Starting on the first night of winter, Melbourne’s Rising festival has been three years in the making. Though it takes place across the city, one of the key places to visit will be The Wilds, a riot of sculpture, performance, kids’ events, international food and an ice rink in the Sidney Myer Music Bowl.

 

 

  1. Falls Festival – December 2022 to January 2023

It’s been a rough couple of years for Falls. Bushfires and the pandemic have meant the Victorian version of the music festival has been cancelled three years in a row. But now it’s back at a new site, Pennyroyal Plains in Murroon, two hours from Melbourne. If you want to party your way into 2023, there’s no better place.

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5 steps in writing an effective e-mail

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  1. Keep your e-mails short

Less is more. The shorter you can keep your e-mail while still relaying your message or question the better. At most we suggest no more than three paragraphs of text.

 

  1. Make the subject line clear and easy to read

The subject of the e-mail should contain enough information to let the recipient know the contents of an e-mail.

 

  1. Make the e-mail personal

Always include the name or alias of the e-mail recipient. If you want the e-mail to be even more personal include your real name in the e-mail as well.

 

  1. Watch your spelling and grammar

E-mail with spelling and other grammatical errors tells the reader it’s not that important. Always spell check, keep the below suggestions in mind, and proofread the e-mail before sending it out.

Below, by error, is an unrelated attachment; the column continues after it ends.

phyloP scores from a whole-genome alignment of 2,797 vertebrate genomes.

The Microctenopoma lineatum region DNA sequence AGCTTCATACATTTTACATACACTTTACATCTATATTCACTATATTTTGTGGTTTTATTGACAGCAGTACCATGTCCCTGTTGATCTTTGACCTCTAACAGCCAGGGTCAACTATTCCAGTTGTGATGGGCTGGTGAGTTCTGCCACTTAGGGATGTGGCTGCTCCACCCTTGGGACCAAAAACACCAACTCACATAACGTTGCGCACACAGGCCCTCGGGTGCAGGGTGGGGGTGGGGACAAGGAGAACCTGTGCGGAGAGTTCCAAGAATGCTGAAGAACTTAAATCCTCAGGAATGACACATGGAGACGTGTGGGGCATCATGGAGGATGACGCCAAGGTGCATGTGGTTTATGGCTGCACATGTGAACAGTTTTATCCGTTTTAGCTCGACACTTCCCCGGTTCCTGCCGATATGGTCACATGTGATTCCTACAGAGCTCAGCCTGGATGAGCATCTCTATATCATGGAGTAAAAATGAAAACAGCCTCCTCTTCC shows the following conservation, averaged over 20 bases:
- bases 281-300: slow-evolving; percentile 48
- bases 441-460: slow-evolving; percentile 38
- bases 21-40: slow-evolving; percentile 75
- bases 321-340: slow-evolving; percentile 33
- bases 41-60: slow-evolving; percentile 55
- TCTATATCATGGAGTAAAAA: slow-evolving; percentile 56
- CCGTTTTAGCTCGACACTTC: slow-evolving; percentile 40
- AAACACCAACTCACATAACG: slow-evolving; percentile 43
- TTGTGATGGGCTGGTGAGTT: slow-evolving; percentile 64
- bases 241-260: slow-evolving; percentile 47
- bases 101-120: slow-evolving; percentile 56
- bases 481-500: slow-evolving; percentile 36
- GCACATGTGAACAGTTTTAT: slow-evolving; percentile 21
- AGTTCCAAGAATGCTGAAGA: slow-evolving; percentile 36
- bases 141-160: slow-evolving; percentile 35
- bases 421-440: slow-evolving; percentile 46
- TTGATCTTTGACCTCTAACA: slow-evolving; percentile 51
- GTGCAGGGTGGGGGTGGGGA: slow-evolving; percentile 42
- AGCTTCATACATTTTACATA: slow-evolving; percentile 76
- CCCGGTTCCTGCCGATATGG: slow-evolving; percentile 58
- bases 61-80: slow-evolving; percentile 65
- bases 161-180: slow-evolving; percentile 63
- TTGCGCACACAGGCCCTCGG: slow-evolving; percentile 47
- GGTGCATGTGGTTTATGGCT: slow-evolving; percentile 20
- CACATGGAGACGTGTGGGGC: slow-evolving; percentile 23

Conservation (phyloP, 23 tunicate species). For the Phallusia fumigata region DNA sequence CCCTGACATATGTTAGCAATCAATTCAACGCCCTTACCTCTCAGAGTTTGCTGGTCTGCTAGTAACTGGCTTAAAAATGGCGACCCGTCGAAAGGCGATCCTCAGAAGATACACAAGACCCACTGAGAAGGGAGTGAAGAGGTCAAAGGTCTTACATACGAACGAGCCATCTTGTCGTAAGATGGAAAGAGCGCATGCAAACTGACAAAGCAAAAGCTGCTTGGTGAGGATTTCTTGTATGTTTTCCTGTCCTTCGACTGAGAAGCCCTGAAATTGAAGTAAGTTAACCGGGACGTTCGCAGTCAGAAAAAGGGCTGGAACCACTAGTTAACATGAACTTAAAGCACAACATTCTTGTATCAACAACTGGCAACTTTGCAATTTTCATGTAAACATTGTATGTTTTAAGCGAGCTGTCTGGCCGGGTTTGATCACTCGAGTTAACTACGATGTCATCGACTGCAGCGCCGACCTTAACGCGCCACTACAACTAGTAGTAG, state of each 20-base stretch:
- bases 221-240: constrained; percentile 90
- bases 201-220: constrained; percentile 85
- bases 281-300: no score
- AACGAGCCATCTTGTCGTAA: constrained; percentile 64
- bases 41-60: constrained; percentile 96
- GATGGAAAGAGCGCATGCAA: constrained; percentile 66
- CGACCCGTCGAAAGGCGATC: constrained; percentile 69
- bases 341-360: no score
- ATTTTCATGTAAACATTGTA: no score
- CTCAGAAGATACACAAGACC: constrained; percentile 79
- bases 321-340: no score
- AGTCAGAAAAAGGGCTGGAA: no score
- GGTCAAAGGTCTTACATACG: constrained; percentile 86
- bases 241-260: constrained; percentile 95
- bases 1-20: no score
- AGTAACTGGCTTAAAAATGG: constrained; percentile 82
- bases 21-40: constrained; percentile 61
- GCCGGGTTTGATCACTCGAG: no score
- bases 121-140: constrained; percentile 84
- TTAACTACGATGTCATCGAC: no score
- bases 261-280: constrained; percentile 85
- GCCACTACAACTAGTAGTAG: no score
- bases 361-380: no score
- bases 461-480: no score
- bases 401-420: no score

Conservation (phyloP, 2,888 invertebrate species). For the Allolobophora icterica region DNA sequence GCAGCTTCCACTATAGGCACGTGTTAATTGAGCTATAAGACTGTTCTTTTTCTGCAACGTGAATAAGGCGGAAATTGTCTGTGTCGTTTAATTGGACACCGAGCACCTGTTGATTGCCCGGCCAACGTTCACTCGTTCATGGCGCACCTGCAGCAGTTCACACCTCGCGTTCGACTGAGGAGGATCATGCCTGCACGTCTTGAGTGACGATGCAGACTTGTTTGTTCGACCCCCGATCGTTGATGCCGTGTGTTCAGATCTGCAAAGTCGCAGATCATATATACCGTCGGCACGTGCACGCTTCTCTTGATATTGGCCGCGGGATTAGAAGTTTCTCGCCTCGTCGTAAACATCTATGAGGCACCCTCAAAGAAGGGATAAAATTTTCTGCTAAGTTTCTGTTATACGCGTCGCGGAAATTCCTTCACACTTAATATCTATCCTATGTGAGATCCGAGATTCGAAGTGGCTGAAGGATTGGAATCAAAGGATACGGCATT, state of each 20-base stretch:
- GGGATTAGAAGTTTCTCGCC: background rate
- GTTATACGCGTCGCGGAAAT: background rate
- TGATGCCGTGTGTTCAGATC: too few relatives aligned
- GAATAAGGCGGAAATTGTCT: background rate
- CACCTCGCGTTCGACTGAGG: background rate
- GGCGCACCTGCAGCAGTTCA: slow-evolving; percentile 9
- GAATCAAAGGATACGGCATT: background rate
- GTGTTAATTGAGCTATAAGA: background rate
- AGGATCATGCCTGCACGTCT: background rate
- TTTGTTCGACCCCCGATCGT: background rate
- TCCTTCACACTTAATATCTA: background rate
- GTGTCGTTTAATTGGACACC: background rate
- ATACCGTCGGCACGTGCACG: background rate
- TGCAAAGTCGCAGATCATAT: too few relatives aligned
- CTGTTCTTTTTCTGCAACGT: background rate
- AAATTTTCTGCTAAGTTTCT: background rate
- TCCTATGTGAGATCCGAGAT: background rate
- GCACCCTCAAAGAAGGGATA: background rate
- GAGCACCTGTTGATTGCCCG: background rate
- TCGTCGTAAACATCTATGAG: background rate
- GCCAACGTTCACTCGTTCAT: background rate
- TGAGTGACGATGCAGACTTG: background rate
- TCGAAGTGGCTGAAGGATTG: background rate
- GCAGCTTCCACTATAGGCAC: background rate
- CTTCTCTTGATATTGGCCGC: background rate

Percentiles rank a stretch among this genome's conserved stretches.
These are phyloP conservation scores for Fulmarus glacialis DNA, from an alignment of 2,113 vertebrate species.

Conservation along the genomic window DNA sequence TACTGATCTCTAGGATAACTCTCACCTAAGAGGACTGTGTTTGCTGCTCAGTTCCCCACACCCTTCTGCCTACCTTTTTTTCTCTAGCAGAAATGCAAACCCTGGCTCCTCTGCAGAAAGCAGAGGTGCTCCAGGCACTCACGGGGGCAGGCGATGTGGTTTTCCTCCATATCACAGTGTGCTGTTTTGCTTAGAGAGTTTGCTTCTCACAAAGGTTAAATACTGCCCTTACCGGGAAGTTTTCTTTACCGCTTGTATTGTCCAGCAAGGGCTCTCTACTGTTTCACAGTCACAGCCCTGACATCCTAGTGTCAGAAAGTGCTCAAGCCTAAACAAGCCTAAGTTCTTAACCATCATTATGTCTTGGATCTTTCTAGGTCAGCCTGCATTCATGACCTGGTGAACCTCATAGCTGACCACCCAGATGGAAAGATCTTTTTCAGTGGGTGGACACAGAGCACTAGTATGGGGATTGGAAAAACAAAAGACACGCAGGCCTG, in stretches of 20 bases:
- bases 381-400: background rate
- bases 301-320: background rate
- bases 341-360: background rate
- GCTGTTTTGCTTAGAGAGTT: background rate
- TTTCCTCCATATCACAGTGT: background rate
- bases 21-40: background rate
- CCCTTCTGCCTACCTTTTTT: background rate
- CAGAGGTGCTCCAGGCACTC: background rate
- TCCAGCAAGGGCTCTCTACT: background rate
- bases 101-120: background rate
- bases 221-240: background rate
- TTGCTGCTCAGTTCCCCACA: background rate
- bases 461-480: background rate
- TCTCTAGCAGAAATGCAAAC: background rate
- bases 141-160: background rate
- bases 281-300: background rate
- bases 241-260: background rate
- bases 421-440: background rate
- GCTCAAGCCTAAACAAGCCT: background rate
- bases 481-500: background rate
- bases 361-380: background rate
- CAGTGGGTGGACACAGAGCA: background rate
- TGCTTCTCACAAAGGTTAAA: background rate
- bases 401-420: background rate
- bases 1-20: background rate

– Always use proper punctuation and capitalization.

– Never use shorthand or acronyms people don’t understand.

– Do not WRITE IN ALL CAPS; it gives the impression you’re YELLING.

 

  1. Use a clean signature

Signatures is an effective method of displaying your contact information at the bottom of e-mails. However, follow e-mail signature etiquette when creating a signature.

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Lifestyle

5 incredible ways to experience the outdoors (Part B)

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  1. Croc Spotting

Home to the world’s biggest population of  wild crocodiles, there’s nowhere better than   the NT to take the family to spot a croc. See a  salty in its natural habitat on a boat tour of  Mary River Wetlands. 

 

  1. Cradle Mountain

You don’t have to hike up Cradle Mountain to have an epic Tassie adventure. There are a tonne of family-friendly trails at the base, including the fairy-tale-like Enchanted Walk. You don’t need a guide and can pack a picnic lunch to make it easy on the budget. Don’t forget a raincoat. 

 

  1. Mungo National Park

Mix history with an awe-inspiring landscape with a visit to Mungo National Park, NSW. Aboriginal people have been connected to this desert for 40,000 years and you can learn about its cultural significance on a tour with an Aboriginal ranger.

 

  1. Little Blue Lake

For a magical experience of another kind, make your way to Little Blue Lake on South Australia’s Limestone Coast for a swim in the sapphire sinkhole at Mount Schank. 

 

  1. Capilano Suspension Bridge

Every Aussie heading to Canada’s west coast has to visit Capilano Suspension Bridge Park at least once. It’s iconic, with seven suspended footbridges through a forest. A highlight is the environmentally sensitive and slightly unnerving Cliffwalk. It’s best suited to children from primary school age.